1. IntroductionThe trust policy language (TPL) is a language used to define groups and rules for becoming a group member. Rules are functions on certificate fields and to become a member in a group one has to present a certificate. Groups can represent roles and thus, a role based access control system can use the TP system to assign roles to a non predefined population. This situation is typical to e-business where the accessed population in not known in advance.
See Policy DTD for the exact syntax of the Policy.
The TPL syntax is written in XML. At the top level are groups
and under each group are rules for group membership. Each rule has some inclusion statements to define the valid
certificates that it should check and a function, which is implemented
as a computation tree with conditions on certificate's fields.
Example - A retailer who give discounts to preferred customersThe policy below defines that a preferred customer is an employee of a department of a partner company. The policy defines a "partners" group whose members are set by certificates signed by the retailer. Then, there is a "departments" group whose members are departments in one of the "partners" companies. A preferred customer (the "customers" group) is an employee of one of the departments.
2. The language release 1.0The <POLICY> tag
The <GROUP> tag
The <RULE> tag
The <INCLUSION> tag
The <EXCLUSION> tag
The <FUNCTION> tag
The <AND>, <OR> tags
The <NOT> tag
The <EQ>, <NE>, <GT>, <GE>, <LT>, <LE> tags
The <FIELD> tag
The <CONST> tag
2.1 The <POLICY> tagThis is the root node in the tree.
2.1.2 ChildrenThe Groups that forms the policy.
2.2 The <GROUP> tagA group is an entity that is used to group members where a member is represented by a public key. A group can be used as a role group in role based access control systems. A special group is the 'self' group, which includes the self public key.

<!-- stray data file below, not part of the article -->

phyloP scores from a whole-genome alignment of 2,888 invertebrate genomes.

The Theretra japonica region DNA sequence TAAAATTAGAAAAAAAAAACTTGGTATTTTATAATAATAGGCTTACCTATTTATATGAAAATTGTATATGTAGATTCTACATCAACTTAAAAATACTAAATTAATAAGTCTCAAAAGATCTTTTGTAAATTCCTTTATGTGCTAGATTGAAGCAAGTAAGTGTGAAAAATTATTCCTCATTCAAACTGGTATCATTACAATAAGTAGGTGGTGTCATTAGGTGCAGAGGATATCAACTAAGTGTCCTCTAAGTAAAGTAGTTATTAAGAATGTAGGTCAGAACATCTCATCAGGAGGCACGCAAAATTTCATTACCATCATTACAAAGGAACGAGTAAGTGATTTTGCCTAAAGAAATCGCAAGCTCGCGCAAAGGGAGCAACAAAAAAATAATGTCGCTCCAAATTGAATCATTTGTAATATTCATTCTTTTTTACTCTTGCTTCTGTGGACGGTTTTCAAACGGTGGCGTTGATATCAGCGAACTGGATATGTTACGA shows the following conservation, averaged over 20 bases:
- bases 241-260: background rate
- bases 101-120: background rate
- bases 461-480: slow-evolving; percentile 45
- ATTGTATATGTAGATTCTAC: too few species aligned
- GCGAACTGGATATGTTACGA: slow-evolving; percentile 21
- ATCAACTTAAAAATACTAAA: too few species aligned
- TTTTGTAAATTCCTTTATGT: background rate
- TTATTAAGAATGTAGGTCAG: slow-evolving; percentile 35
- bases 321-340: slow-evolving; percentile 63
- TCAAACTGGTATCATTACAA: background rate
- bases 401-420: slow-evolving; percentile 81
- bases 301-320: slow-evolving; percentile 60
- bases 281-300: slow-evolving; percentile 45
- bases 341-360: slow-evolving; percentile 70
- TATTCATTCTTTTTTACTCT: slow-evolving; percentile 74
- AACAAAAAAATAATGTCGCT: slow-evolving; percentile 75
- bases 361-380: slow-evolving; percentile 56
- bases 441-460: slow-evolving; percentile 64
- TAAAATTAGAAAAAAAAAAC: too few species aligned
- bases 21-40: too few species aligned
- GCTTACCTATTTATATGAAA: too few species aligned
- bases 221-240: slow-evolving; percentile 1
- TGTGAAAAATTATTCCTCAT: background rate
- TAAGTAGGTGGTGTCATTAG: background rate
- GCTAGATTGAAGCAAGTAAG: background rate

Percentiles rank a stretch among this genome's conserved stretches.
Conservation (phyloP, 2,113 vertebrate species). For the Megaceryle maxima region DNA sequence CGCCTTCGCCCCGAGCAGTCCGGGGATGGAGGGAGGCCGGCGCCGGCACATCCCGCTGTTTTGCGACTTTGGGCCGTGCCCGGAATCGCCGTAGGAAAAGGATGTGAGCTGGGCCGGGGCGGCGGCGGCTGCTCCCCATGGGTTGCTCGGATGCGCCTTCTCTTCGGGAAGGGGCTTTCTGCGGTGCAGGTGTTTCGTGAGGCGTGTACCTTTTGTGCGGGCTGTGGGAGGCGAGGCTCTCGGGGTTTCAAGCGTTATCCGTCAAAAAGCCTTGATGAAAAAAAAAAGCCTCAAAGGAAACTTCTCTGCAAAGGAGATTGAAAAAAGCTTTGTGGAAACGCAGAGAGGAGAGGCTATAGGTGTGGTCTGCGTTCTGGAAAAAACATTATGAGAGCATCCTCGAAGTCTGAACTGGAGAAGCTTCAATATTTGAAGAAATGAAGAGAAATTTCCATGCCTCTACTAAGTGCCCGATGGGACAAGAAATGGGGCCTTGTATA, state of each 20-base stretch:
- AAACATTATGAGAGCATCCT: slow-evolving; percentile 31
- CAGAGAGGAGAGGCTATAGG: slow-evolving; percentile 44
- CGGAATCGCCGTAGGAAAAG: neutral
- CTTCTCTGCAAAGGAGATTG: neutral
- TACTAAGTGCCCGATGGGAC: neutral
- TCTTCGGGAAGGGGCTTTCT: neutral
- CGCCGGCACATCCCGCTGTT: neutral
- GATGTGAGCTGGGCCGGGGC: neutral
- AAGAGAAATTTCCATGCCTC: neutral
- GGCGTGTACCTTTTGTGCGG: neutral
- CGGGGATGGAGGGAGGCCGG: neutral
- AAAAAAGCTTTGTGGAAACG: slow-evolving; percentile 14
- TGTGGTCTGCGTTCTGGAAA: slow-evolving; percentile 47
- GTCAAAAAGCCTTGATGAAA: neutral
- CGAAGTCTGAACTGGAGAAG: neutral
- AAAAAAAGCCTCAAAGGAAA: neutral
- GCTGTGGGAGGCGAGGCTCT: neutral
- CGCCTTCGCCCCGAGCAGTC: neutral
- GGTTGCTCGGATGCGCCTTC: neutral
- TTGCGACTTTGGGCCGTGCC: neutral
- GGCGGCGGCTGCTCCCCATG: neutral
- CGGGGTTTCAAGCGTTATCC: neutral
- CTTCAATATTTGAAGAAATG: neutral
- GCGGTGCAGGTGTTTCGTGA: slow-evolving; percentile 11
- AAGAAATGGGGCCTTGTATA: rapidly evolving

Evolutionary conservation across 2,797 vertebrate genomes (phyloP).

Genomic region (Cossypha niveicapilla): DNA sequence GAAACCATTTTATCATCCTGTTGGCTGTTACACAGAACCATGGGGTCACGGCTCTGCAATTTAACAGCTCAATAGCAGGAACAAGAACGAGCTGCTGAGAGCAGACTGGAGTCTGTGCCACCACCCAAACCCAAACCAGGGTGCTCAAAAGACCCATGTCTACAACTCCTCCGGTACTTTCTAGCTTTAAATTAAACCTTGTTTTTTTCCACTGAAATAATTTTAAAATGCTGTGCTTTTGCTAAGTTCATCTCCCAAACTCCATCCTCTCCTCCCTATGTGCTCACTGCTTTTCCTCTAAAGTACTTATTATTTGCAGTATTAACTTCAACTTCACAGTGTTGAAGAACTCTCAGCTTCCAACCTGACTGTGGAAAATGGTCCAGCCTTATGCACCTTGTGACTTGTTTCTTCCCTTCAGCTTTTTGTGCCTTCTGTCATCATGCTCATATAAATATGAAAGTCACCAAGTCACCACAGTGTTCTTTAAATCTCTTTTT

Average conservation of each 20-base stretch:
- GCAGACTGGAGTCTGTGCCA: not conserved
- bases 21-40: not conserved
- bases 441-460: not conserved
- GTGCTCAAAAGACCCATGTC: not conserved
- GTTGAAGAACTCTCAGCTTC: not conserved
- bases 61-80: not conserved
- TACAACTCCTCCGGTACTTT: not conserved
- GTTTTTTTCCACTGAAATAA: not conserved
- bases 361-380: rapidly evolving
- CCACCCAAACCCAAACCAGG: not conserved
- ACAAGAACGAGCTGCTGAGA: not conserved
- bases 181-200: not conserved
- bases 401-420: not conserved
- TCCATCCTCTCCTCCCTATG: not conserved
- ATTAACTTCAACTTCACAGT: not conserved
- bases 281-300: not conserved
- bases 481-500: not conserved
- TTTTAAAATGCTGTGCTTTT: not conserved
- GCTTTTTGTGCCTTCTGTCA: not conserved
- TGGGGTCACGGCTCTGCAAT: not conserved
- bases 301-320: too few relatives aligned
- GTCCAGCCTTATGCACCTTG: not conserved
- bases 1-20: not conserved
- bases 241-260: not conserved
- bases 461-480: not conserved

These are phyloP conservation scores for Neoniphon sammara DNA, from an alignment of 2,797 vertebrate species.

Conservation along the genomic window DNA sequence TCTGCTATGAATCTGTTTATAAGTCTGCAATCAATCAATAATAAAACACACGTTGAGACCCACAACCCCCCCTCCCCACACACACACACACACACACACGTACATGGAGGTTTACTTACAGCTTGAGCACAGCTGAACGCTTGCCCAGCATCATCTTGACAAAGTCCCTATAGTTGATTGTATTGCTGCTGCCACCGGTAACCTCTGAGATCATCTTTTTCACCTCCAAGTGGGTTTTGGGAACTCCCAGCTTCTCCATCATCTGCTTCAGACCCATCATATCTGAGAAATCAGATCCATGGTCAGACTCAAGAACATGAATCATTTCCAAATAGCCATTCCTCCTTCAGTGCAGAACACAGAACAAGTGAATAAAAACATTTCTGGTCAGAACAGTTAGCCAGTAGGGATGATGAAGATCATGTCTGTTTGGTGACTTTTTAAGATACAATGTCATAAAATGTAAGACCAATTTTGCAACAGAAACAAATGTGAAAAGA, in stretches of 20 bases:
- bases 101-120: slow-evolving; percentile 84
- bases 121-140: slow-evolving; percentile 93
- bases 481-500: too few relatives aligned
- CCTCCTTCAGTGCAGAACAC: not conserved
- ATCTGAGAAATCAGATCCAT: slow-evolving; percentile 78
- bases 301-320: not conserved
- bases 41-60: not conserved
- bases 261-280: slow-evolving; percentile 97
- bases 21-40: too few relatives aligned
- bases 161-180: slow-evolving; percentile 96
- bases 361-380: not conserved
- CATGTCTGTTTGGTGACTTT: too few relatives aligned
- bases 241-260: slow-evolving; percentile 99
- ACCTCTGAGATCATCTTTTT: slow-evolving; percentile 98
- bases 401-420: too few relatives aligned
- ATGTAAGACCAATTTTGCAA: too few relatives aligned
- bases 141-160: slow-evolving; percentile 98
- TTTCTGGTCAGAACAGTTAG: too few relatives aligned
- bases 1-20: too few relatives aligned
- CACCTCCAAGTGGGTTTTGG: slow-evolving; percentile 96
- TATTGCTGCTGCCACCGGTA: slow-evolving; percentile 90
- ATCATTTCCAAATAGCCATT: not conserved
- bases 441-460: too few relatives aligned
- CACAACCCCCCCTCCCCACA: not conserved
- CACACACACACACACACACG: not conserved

2.3 The <RULE> tagA rule is a function on certificate's fields and it is used to determine group membership.
2.4 The <INCLUSION> tagAn Inclusion statement stands for "Exist a certificate X" such that the function holds. Note that the function refers to fields of certificate X.
2.6 The <FUNCTION> tagThe function is a set of constraints on certificates fields. A function is built as a computation tree where internal nodes are logical operators (AND, OR, NOT) and relations (EQ, GT etc) and leaves are FIELDS and Constants . A certificate instance is a tuple of certificates (C1, ... Ck,Ck+1,...Cn) where k is the number of INCLUSION tags and n-k is the number of EXCLUSION tags in the RULE and certificate Ci passed the i'th INCLUSION filter. Evaluation of the function tree is done independently for each certificate instance and the function is true if at least one instance satisfies the function.
2.6.2 ChildrenAny operator or logical relation tag.
2.7 The <AND>, <OR> tagsA logical And/Or between two children.
2.7.2 ChildrenMust have two children; each one is a logical operator and/or relation.
2.8 The <NOT> tagA logical Not of a child.
2.8.2 ChildrenMust have one child that is a logical operator and/or relation.
2.9 The <EQ>, <NE>, <GT>, <GE>, <LT>, <LE> tagsA relation between two children each one is a Field and/or a Constant . The order of the children is important (i.e. <GT> is true if the first child is greater than the second child).
2.9.2 ChildrenTwo children each one is a Field and/or a Constant .
2.10 The <FIELD> tagThe field tag is used to extract a value from a certificate.
2.11 The <CONST> tagA constant value.
2.11.2 ChildrenA constant value.
3. Future extensions to the language